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Jan. 23 (Bloomberg) -- China’s slowing non-bank financing growth will help the economy achieve a “soft landing” and reduces concerns about systemic risk, Moody’s Investors Service said in its Weekly Credit Outlook.
Preliminary data released last week from China’s central bank on financing in 2011 suggests an estimated drop in non-bank funding growth to 25 percent from 45 percent the previous year, Moody’s said. That is a credit positive for banks, the ratings company said.
“China’s ability to slow non-bank financing growth to its current pace is helpful to the prospects of a ‘soft landing’ in the economy and a development that diminishes our concerns about systemic risk,” Yvonne Zhang, a Beijing-based vice president and senior analyst for Moody’s, wrote in the report.
Chinese investors and borrowers have increasingly turned to non-bank products such as trusts, with investors seeking higher returns than bank deposits offer and borrowers looking for financing as China’s government slowed down new lending growth beginning in 2010. Ratings companies, including Moody’s and Fitch Ratings Ltd., said the rise in non-bank lending created added risks to the financial system in part because trusts often invest in assets tied to the real estate market or buy loans that banks want to move off of their balance sheets.
“Although these products are not on banks’ balance sheets, banks play an important role in making the transactions happen,” Zhang wrote.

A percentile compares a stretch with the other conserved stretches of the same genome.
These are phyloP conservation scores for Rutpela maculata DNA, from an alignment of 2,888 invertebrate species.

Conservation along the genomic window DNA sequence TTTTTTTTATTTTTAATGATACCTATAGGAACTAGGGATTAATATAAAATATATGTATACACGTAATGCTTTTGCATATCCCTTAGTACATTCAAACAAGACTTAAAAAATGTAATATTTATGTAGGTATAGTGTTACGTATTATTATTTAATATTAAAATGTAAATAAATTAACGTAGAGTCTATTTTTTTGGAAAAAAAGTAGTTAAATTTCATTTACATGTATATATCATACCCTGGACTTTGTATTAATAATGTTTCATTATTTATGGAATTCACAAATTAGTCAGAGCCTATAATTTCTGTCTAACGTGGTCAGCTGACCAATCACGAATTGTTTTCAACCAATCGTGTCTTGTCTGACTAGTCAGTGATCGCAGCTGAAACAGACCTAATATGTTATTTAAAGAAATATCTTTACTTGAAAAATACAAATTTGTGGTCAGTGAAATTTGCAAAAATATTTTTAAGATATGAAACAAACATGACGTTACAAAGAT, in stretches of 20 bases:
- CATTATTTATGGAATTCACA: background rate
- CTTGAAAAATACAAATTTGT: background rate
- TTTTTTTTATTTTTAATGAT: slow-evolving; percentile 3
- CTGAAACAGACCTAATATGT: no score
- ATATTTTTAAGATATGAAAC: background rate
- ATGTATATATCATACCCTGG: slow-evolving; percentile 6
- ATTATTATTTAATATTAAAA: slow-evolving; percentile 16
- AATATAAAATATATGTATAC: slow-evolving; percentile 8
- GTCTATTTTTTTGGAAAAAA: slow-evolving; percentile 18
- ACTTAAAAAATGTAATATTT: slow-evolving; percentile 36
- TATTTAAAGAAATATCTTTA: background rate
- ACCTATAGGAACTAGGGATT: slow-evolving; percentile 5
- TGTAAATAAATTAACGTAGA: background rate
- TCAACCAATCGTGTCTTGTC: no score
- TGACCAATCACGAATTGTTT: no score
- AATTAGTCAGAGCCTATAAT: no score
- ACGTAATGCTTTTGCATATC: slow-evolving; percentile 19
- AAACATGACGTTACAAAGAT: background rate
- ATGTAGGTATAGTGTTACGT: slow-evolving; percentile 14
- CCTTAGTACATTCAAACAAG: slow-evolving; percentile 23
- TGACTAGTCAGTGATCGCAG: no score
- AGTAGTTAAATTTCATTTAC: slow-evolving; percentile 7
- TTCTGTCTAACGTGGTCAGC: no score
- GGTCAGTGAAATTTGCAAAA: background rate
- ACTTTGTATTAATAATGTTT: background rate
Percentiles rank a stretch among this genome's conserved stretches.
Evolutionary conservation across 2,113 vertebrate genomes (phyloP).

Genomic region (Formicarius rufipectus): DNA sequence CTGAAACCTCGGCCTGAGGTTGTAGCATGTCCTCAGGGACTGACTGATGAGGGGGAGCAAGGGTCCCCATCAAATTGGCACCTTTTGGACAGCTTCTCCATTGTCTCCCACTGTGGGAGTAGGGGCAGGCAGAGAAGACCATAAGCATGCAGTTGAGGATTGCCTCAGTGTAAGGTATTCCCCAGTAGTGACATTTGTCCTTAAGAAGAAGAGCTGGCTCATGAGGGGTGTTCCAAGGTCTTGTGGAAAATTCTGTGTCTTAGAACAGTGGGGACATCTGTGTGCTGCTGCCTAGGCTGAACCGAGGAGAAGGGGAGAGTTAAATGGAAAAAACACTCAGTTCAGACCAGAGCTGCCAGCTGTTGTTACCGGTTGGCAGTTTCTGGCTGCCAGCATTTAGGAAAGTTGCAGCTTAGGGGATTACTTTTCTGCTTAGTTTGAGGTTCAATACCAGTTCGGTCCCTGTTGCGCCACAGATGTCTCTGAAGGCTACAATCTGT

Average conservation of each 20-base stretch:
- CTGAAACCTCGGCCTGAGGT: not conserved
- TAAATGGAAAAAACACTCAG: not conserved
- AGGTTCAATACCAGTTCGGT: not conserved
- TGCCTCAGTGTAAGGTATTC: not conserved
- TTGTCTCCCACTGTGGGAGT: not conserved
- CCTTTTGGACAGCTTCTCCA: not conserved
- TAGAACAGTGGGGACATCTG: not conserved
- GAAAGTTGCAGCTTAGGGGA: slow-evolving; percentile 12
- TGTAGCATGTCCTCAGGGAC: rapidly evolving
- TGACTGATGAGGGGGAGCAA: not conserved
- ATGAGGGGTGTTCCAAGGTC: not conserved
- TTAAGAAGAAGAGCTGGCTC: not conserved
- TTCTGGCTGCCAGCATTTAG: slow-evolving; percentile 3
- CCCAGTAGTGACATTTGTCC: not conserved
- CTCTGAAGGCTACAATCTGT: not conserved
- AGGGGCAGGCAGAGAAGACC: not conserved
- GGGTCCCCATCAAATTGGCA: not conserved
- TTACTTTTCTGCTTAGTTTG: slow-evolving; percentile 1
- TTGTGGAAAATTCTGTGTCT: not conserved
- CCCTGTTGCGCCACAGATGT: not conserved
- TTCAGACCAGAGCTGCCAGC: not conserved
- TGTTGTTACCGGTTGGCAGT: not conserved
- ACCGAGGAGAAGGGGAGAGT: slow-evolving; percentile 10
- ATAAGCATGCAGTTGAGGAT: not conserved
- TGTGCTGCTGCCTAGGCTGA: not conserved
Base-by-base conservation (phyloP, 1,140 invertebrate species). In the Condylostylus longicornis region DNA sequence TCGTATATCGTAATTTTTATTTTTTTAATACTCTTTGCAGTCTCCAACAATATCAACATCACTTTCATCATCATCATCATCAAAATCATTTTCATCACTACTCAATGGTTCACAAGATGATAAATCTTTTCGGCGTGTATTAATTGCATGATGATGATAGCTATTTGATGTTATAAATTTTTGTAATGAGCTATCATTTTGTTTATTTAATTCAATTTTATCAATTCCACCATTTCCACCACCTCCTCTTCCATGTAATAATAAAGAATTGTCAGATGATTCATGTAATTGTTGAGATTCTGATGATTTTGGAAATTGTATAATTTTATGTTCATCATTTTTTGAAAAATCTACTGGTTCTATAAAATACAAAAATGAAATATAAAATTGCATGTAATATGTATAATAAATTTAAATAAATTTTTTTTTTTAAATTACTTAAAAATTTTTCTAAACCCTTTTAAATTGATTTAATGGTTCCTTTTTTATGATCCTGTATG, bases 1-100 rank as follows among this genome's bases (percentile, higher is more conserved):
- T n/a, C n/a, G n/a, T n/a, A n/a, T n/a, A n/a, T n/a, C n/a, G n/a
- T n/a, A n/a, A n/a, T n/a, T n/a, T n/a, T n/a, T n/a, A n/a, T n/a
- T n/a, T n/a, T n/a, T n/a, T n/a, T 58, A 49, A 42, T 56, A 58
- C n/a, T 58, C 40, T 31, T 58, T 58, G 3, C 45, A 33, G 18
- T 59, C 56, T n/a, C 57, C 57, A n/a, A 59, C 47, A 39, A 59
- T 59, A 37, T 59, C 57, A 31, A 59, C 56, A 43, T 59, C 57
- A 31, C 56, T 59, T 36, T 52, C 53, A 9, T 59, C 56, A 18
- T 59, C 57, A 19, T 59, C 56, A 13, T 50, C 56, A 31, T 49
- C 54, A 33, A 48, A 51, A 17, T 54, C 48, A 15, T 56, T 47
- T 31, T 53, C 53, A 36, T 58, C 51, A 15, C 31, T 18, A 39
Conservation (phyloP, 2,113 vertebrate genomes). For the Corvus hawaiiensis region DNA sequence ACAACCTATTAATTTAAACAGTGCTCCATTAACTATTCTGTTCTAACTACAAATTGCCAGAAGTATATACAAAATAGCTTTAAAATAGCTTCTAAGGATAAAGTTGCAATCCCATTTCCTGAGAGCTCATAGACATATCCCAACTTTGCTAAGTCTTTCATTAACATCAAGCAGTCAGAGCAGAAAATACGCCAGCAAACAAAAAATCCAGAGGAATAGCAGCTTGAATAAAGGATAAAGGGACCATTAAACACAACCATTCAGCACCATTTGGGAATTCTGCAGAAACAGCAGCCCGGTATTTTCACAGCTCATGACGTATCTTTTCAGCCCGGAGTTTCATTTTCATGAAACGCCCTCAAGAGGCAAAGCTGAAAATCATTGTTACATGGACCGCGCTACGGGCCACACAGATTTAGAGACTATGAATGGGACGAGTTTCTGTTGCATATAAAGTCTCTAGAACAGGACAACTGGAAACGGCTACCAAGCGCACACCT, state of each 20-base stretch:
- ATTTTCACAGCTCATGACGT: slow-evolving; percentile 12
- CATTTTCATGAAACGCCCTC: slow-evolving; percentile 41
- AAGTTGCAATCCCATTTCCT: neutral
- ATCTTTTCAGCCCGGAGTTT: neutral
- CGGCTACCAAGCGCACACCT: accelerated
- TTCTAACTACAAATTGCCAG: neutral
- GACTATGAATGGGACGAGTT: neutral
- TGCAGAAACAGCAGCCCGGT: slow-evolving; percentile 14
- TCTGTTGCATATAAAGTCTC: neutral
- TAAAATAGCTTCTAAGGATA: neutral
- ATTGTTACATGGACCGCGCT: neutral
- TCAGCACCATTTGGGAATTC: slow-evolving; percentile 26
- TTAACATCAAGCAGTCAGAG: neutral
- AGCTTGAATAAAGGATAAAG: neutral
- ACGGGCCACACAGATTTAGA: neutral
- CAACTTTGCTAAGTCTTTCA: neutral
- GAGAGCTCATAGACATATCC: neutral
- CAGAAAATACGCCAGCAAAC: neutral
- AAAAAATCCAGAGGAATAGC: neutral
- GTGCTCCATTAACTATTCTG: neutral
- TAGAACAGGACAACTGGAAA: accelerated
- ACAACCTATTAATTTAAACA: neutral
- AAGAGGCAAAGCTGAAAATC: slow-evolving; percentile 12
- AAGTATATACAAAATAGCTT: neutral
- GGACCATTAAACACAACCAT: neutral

Growth in China is slowing as the government seeks to curb inflation and rising home prices and refocus the engine of economic growth away from investment toward consumption. Gross domestic product expanded by 8.9 percent in the fourth quarter of 2011 from a year earlier, the slowest pace in more than two years. Foreign direct investment fell for the second straight month in December, with November’s decline the first since 2009.
Moody’s Zhang said at a Beijing conference in November that off-balance sheet risks at Chinese banks were rising fast and that the country’s lenders needed better management of credit and liquidity.
China’s aggregate financing, which includes bank lending, off balance-sheet loans and bond and stock sales, fell 1.11 trillion yuan ($175.1 billion) to 12.83 trillion yuan in 2011 from the previous year, the People’s Bank of China said in a Jan. 18 statement.
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